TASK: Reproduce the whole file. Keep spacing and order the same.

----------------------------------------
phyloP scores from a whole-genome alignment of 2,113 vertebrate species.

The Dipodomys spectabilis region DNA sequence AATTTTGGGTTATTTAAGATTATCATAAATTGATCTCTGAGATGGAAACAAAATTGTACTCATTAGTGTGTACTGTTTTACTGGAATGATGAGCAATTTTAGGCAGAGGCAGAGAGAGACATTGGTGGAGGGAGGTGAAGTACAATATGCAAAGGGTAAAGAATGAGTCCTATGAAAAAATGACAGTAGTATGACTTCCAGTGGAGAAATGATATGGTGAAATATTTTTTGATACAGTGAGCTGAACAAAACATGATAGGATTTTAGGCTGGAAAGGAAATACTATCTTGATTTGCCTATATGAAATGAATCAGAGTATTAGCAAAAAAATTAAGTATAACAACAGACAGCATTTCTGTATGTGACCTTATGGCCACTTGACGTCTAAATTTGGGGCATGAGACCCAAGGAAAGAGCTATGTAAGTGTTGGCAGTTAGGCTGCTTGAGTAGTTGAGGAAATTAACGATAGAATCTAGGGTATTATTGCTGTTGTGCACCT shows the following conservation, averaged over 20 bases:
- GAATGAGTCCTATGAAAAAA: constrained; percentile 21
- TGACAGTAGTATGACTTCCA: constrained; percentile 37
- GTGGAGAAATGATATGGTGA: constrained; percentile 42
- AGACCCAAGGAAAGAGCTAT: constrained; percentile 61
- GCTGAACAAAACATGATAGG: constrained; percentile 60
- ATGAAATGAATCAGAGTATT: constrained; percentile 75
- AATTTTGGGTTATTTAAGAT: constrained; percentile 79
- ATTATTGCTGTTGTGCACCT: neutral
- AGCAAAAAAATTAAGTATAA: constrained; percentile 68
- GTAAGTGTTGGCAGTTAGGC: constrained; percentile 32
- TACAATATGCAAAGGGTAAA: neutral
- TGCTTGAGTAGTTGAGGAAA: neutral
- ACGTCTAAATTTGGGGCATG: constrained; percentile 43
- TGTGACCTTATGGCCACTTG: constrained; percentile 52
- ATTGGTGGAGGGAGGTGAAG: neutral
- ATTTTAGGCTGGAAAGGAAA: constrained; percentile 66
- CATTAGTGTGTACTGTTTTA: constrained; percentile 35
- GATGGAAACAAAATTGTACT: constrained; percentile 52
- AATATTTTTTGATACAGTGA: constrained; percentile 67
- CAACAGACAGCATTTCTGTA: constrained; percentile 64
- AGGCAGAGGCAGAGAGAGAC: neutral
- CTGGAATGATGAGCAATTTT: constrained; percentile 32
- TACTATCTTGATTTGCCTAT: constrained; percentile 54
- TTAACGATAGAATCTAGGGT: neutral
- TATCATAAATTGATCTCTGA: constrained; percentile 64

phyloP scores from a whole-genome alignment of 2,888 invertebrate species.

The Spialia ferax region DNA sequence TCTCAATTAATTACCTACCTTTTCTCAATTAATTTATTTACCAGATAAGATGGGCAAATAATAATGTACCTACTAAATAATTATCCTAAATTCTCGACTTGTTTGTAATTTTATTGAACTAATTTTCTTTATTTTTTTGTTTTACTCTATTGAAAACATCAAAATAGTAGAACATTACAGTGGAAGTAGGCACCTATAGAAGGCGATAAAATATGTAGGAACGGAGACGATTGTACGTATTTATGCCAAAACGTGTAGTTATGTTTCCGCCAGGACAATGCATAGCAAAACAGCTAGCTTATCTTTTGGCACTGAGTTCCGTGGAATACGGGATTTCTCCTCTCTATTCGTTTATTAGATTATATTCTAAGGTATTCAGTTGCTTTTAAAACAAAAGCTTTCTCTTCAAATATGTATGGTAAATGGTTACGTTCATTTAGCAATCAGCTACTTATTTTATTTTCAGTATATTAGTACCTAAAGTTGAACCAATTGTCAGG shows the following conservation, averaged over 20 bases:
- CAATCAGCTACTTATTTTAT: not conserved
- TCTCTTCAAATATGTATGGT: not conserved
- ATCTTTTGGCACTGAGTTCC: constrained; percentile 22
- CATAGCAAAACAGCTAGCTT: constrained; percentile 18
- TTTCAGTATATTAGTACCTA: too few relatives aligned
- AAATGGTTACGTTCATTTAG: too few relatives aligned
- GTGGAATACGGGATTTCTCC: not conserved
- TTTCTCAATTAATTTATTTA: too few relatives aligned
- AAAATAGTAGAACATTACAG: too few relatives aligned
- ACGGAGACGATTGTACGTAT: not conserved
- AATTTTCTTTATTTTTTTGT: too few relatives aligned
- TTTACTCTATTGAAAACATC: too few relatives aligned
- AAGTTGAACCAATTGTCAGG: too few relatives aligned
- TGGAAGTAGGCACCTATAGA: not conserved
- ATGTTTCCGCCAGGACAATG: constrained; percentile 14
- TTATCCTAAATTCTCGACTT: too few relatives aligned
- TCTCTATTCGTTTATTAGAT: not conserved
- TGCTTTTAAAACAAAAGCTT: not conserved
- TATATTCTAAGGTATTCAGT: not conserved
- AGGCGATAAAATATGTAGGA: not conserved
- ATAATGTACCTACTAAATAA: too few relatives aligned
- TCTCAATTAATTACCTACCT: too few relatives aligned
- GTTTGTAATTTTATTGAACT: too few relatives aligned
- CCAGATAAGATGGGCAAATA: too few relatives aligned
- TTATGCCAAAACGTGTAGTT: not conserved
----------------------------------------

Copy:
phyloP scores from a whole-genome alignment of 2,113 vertebrate species.

The Dipodomys spectabilis region DNA sequence AATTTTGGGTTATTTAAGATTATCATAAATTGATCTCTGAGATGGAAACAAAATTGTACTCATTAGTGTGTACTGTTTTACTGGAATGATGAGCAATTTTAGGCAGAGGCAGAGAGAGACATTGGTGGAGGGAGGTGAAGTACAATATGCAAAGGGTAAAGAATGAGTCCTATGAAAAAATGACAGTAGTATGACTTCCAGTGGAGAAATGATATGGTGAAATATTTTTTGATACAGTGAGCTGAACAAAACATGATAGGATTTTAGGCTGGAAAGGAAATACTATCTTGATTTGCCTATATGAAATGAATCAGAGTATTAGCAAAAAAATTAAGTATAACAACAGACAGCATTTCTGTATGTGACCTTATGGCCACTTGACGTCTAAATTTGGGGCATGAGACCCAAGGAAAGAGCTATGTAAGTGTTGGCAGTTAGGCTGCTTGAGTAGTTGAGGAAATTAACGATAGAATCTAGGGTATTATTGCTGTTGTGCACCT shows the following conservation, averaged over 20 bases:
- GAATGAGTCCTATGAAAAAA: constrained; percentile 21
- TGACAGTAGTATGACTTCCA: constrained; percentile 37
- GTGGAGAAATGATATGGTGA: constrained; percentile 42
- AGACCCAAGGAAAGAGCTAT: constrained; percentile 61
- GCTGAACAAAACATGATAGG: constrained; percentile 60
- ATGAAATGAATCAGAGTATT: constrained; percentile 75
- AATTTTGGGTTATTTAAGAT: constrained; percentile 79
- ATTATTGCTGTTGTGCACCT: neutral
- AGCAAAAAAATTAAGTATAA: constrained; percentile 68
- GTAAGTGTTGGCAGTTAGGC: constrained; percentile 32
- TACAATATGCAAAGGGTAAA: neutral
- TGCTTGAGTAGTTGAGGAAA: neutral
- ACGTCTAAATTTGGGGCATG: constrained; percentile 43
- TGTGACCTTATGGCCACTTG: constrained; percentile 52
- ATTGGTGGAGGGAGGTGAAG: neutral
- ATTTTAGGCTGGAAAGGAAA: constrained; percentile 66
- CATTAGTGTGTACTGTTTTA: constrained; percentile 35
- GATGGAAACAAAATTGTACT: constrained; percentile 52
- AATATTTTTTGATACAGTGA: constrained; percentile 67
- CAACAGACAGCATTTCTGTA: constrained; percentile 64
- AGGCAGAGGCAGAGAGAGAC: neutral
- CTGGAATGATGAGCAATTTT: constrained; percentile 32
- TACTATCTTGATTTGCCTAT: constrained; percentile 54
- TTAACGATAGAATCTAGGGT: neutral
- TATCATAAATTGATCTCTGA: constrained; percentile 64

phyloP scores from a whole-genome alignment of 2,888 invertebrate species.

The Spialia ferax region DNA sequence TCTCAATTAATTACCTACCTTTTCTCAATTAATTTATTTACCAGATAAGATGGGCAAATAATAATGTACCTACTAAATAATTATCCTAAATTCTCGACTTGTTTGTAATTTTATTGAACTAATTTTCTTTATTTTTTTGTTTTACTCTATTGAAAACATCAAAATAGTAGAACATTACAGTGGAAGTAGGCACCTATAGAAGGCGATAAAATATGTAGGAACGGAGACGATTGTACGTATTTATGCCAAAACGTGTAGTTATGTTTCCGCCAGGACAATGCATAGCAAAACAGCTAGCTTATCTTTTGGCACTGAGTTCCGTGGAATACGGGATTTCTCCTCTCTATTCGTTTATTAGATTATATTCTAAGGTATTCAGTTGCTTTTAAAACAAAAGCTTTCTCTTCAAATATGTATGGTAAATGGTTACGTTCATTTAGCAATCAGCTACTTATTTTATTTTCAGTATATTAGTACCTAAAGTTGAACCAATTGTCAGG shows the following conservation, averaged over 20 bases:
- CAATCAGCTACTTATTTTAT: not conserved
- TCTCTTCAAATATGTATGGT: not conserved
- ATCTTTTGGCACTGAGTTCC: constrained; percentile 22
- CATAGCAAAACAGCTAGCTT: constrained; percentile 18
- TTTCAGTATATTAGTACCTA: too few relatives aligned
- AAATGGTTACGTTCATTTAG: too few relatives aligned
- GTGGAATACGGGATTTCTCC: not conserved
- TTTCTCAATTAATTTATTTA: too few relatives aligned
- AAAATAGTAGAACATTACAG: too few relatives aligned
- ACGGAGACGATTGTACGTAT: not conserved
- AATTTTCTTTATTTTTTTGT: too few relatives aligned
- TTTACTCTATTGAAAACATC: too few relatives aligned
- AAGTTGAACCAATTGTCAGG: too few relatives aligned
- TGGAAGTAGGCACCTATAGA: not conserved
- ATGTTTCCGCCAGGACAATG: constrained; percentile 14
- TTATCCTAAATTCTCGACTT: too few relatives aligned
- TCTCTATTCGTTTATTAGAT: not conserved
- TGCTTTTAAAACAAAAGCTT: not conserved
- TATATTCTAAGGTATTCAGT: not conserved
- AGGCGATAAAATATGTAGGA: not conserved
- ATAATGTACCTACTAAATAA: too few relatives aligned
- TCTCAATTAATTACCTACCT: too few relatives aligned
- GTTTGTAATTTTATTGAACT: too few relatives aligned
- CCAGATAAGATGGGCAAATA: too few relatives aligned
- TTATGCCAAAACGTGTAGTT: not conserved